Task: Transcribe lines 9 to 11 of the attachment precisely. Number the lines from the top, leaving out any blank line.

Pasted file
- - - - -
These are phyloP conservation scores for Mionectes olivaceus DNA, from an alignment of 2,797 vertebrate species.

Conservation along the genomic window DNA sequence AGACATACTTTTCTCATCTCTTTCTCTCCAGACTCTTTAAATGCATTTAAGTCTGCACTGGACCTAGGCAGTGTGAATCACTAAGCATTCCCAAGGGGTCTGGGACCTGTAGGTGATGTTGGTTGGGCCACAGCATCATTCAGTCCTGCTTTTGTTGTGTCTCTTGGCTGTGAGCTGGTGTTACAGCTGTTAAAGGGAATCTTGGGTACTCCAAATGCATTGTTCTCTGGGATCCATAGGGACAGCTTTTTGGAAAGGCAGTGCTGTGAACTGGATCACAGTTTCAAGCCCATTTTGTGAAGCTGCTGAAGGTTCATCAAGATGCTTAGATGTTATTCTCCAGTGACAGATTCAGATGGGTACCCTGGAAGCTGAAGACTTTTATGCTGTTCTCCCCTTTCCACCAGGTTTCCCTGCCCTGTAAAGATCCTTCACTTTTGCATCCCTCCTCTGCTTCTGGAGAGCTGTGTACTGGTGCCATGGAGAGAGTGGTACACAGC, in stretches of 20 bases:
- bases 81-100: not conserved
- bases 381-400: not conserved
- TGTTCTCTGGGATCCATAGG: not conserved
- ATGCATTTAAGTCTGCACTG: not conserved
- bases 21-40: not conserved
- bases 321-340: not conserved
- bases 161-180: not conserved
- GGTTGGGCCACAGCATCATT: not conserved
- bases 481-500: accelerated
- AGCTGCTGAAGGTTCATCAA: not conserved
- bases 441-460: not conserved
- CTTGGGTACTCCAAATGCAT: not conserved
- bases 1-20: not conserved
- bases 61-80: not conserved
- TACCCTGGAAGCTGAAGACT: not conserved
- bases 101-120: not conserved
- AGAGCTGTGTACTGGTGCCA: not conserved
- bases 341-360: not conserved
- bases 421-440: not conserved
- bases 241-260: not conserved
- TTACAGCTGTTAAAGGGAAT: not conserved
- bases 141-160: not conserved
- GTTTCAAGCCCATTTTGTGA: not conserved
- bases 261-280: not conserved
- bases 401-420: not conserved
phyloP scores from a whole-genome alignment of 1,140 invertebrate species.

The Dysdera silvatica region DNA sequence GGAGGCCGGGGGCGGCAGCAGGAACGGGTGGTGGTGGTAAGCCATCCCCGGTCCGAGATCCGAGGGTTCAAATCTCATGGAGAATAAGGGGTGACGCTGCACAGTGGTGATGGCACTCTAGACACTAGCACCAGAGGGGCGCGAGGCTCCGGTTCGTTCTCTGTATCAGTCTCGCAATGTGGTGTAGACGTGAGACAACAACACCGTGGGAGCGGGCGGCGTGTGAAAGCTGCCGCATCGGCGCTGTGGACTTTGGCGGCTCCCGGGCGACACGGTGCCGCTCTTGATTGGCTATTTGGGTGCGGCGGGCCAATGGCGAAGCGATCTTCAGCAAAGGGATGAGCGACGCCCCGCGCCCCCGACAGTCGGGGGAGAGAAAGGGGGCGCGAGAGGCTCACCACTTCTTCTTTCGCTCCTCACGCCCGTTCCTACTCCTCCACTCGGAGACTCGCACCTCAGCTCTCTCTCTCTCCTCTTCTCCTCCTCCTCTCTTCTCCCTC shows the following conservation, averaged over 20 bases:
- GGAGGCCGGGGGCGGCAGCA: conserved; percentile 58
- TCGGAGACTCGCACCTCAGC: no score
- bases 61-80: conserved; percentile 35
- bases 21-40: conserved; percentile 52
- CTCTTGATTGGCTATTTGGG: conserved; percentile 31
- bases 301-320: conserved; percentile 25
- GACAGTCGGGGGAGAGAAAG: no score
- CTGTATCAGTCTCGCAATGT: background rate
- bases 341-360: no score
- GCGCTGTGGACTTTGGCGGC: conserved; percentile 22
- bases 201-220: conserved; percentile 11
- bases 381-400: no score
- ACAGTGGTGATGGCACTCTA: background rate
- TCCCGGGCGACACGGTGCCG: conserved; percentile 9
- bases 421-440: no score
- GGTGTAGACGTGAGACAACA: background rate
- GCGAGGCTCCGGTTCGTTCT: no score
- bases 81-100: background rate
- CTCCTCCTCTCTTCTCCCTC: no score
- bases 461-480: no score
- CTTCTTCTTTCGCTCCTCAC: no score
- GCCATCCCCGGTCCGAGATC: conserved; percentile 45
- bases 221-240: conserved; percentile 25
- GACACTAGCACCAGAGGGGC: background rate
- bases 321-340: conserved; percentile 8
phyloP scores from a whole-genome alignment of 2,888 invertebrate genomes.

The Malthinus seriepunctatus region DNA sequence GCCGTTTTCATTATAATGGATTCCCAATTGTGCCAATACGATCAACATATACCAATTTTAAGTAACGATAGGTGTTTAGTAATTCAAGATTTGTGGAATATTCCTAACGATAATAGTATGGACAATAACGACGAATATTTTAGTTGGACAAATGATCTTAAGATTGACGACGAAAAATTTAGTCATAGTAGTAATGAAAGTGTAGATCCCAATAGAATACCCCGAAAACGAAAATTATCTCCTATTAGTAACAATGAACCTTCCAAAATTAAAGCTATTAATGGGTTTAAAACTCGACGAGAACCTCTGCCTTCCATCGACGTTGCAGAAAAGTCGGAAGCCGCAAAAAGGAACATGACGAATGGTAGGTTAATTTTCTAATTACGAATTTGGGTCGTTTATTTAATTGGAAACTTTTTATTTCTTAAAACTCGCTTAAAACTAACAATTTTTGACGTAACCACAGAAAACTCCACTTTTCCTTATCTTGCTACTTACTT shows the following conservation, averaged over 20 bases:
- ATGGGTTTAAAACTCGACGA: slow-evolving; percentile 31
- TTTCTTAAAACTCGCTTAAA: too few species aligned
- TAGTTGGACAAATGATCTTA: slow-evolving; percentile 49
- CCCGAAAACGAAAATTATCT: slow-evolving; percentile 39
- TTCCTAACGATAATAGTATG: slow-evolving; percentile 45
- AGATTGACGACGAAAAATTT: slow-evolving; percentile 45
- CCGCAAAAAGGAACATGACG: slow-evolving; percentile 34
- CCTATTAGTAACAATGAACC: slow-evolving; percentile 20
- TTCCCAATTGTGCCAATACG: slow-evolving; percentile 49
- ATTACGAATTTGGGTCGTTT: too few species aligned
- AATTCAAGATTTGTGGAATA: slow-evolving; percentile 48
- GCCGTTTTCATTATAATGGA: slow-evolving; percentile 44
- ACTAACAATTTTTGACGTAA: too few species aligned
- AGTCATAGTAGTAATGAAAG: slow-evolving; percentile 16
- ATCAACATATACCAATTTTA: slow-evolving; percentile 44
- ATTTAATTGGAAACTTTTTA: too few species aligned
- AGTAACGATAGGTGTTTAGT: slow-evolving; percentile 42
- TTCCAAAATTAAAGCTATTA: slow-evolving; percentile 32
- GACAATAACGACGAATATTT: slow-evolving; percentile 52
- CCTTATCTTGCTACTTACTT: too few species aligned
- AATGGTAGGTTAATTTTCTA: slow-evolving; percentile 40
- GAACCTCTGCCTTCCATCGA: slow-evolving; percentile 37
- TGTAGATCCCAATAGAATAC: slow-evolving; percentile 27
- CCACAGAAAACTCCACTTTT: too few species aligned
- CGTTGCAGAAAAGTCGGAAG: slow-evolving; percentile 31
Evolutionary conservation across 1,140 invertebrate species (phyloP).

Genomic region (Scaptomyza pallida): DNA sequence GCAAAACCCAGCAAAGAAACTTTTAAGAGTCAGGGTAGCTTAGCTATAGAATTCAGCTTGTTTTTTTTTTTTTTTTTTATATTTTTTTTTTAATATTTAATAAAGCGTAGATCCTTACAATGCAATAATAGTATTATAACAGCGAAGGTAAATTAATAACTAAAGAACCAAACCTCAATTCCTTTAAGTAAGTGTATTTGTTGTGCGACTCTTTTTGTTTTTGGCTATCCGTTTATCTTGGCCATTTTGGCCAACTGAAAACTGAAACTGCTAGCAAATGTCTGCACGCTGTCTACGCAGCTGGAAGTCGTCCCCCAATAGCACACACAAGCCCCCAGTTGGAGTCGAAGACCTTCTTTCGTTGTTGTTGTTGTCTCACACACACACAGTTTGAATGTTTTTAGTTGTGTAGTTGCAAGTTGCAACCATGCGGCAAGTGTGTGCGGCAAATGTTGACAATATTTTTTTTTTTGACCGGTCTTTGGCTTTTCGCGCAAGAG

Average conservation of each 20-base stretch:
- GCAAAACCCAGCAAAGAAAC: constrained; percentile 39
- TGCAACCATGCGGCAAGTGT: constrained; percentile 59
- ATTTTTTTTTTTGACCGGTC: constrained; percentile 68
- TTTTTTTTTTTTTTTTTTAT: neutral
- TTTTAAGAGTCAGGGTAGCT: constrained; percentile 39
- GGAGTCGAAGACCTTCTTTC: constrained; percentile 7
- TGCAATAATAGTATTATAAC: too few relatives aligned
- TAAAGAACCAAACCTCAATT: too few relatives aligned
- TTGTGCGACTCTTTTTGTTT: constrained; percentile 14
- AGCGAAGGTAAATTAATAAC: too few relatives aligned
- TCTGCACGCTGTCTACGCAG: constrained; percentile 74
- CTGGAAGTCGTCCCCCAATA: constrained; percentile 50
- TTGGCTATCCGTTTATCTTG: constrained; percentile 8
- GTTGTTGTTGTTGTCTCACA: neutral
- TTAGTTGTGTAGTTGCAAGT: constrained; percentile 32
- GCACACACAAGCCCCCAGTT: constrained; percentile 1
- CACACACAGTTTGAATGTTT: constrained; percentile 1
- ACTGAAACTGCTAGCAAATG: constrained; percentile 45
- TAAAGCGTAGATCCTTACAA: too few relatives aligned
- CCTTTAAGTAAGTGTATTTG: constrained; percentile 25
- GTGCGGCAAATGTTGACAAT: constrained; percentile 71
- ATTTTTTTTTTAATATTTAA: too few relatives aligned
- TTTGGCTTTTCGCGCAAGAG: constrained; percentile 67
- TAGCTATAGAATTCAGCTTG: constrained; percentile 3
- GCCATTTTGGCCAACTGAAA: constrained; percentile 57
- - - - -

- bases 161-180: not conserved
- GGTTGGGCCACAGCATCATT: not conserved
- bases 481-500: accelerated